9th Oct, 2017
This dish got me one of the best reactions I've ever had cooking for my family. Followed the recipe almost to the letter, however I swapped out the beef for pork shoulder. This recipe is so good that my husband, who has never liked pork, went back for thirds!! A miracle :-)
5th Jun, 2017
Used powdered ginger as I didnt have any fresh and didnt add the wine or sherry but it tasted husband loved it, easy recipe!
Kim Bambrough
14th Apr, 2017
I made this with pork shoulder steaks which I chopped into chunks before frying. I also cooked for an extra half hour. It was delicious and the pork melted in your mouth. Definitely make this again and pork is also a much cheaper cut than beef.
5th Mar, 2017
Been meaning to cook this for a long time and wasn't disappointed! Used dry white wine as no sherry here in France. Left it to cook for nearly 4 hours and it was delicious.
29th Nov, 2016
Can't really understand the negative reviews on this one....I read the feedback and adjusted accordingly for two people (halved the quantity of beef but used one large chilli for this (it was quite fiery but we liked it), and two teaspoons of 5 spice)...cooked it with a 300mls of stock for 4 hours. It was melt in the mouth, rich and tasty and we were annoyed we hadn't got any left for a second helping. This one is going on the regulars list....
25th Oct, 2016
I made this today using half the meat and flour but the same amount of spices, stock and everything else. After 2 hours in the oven the sauce had reduced quite a lot and upon tasting it seemed very strong. I added more water to reduce the strength of the taste to my liking and cooked for another half hour. It was gorgeous. Both saucy and flavoursome. We loved it and I'll most certainly make it again. We just had it with boiled rice. Next time I will add pak choy as an accompaniment.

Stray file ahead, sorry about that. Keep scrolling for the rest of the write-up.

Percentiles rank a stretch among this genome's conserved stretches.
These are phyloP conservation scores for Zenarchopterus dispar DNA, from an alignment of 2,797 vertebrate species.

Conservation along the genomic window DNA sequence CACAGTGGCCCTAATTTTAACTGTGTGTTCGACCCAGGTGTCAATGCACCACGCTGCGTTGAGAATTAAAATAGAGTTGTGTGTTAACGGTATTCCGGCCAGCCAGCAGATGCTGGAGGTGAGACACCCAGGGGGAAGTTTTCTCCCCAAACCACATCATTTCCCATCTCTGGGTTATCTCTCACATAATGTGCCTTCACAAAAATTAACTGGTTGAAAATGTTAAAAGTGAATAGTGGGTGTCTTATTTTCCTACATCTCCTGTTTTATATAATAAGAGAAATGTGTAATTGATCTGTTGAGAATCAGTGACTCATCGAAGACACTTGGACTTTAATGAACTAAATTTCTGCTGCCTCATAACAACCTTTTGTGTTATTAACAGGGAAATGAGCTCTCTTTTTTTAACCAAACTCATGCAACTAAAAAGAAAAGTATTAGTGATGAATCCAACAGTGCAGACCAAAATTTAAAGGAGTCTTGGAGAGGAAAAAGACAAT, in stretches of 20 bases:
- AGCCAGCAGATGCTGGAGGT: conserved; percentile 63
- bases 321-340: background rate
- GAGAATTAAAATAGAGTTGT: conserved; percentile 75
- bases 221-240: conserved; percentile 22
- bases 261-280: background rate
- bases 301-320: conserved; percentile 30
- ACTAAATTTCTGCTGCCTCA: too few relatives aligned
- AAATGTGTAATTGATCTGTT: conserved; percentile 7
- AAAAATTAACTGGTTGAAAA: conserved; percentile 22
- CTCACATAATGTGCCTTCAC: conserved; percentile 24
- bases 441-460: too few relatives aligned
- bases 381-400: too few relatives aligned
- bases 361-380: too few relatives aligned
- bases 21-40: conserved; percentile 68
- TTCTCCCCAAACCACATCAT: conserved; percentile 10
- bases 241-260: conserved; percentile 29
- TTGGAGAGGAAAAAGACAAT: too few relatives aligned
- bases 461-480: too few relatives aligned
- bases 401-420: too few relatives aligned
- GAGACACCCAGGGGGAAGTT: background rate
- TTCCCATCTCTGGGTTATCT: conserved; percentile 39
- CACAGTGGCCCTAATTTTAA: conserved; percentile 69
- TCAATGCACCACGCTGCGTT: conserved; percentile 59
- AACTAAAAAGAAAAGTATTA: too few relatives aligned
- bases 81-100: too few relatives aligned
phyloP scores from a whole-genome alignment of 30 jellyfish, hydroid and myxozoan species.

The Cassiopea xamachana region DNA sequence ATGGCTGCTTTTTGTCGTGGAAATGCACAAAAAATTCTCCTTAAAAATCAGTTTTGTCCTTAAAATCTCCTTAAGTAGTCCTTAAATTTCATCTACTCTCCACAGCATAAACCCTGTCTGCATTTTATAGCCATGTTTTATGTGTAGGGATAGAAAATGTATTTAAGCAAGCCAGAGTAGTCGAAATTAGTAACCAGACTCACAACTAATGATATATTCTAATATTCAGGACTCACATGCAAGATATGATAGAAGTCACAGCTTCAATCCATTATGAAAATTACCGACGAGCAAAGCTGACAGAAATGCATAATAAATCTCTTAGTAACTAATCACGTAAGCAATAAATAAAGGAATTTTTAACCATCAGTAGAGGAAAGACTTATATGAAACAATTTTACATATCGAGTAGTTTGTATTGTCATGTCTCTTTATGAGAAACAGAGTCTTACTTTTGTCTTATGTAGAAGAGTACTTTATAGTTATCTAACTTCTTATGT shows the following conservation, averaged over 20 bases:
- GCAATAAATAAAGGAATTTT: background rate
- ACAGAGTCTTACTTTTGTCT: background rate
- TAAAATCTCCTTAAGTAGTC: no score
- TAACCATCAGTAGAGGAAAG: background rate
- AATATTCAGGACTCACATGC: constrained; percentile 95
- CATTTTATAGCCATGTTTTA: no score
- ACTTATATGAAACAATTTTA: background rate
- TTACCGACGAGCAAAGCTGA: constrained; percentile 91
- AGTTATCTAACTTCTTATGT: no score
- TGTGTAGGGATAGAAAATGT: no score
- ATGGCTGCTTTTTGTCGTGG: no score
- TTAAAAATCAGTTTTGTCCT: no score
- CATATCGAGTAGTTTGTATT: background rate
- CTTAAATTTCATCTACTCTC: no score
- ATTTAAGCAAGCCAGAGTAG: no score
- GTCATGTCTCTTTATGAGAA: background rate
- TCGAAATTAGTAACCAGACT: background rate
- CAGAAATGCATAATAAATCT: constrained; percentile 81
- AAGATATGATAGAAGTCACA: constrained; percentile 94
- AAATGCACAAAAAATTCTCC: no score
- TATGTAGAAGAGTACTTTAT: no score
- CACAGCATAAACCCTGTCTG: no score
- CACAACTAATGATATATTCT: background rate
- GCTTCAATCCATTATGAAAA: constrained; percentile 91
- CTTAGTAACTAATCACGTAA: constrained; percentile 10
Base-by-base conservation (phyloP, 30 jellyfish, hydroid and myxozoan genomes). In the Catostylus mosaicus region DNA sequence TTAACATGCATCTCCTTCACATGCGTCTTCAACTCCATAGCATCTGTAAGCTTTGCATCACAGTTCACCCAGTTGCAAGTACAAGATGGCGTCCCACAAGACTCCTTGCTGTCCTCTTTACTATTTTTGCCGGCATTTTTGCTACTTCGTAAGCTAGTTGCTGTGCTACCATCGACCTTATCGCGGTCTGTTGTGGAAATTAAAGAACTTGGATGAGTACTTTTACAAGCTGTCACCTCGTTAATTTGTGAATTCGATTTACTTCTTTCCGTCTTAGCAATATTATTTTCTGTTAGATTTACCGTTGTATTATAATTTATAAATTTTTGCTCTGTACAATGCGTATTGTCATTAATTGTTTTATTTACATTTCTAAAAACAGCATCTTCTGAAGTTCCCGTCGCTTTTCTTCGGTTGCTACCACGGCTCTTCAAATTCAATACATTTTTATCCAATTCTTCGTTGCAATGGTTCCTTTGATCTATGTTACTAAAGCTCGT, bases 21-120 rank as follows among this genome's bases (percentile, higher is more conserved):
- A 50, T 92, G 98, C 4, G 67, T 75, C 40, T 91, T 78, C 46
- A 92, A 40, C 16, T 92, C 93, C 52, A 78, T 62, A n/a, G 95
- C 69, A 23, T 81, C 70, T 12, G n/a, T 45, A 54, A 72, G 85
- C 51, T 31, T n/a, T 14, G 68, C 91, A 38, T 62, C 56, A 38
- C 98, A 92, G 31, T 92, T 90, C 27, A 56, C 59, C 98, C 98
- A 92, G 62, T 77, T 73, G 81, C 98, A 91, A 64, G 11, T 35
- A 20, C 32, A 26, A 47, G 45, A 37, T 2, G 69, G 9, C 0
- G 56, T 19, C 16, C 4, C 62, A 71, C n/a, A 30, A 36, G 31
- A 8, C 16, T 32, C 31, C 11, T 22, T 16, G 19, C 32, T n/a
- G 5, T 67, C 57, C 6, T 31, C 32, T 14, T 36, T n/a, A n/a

14th Jun, 2016
I cannot understand the negative reviews of this dish - I cooked this today with Waitrose Beef bolas (a stewing beef cut) and it was absolutely delicious. It certainly was not sweet at all and certainly not tasteless, as some people claim - a lovely balance of flavours, with superb tender beef. A fantastic way to cook one of the cheaper cuts of meat, which I will most definitely cook again.
20th May, 2016
My husband loved it! The thing my mother taught me about softening meat was that you need to drain as much blood as possible from the meat before you cook. She recommended soaking it in water for a few hours then letting it sit in the fridge (sealed in a container) overnight. For those of you who found the meat tough even after 2 hours of cooking may want to try this. I actually drained the blood from the blade steak we had for only a couple of hours but it was beautifully tender when I brought it out of the oven. I have a box of Chinese thirteen spices and I am looking for a dish to make with that. If anyone knows of any recipes using Chinese thirteen spices please let me know. : )
3rd Mar, 2016
Great article. Thanks for sharing this :) BTW what you think about Chinese five spice add to meals?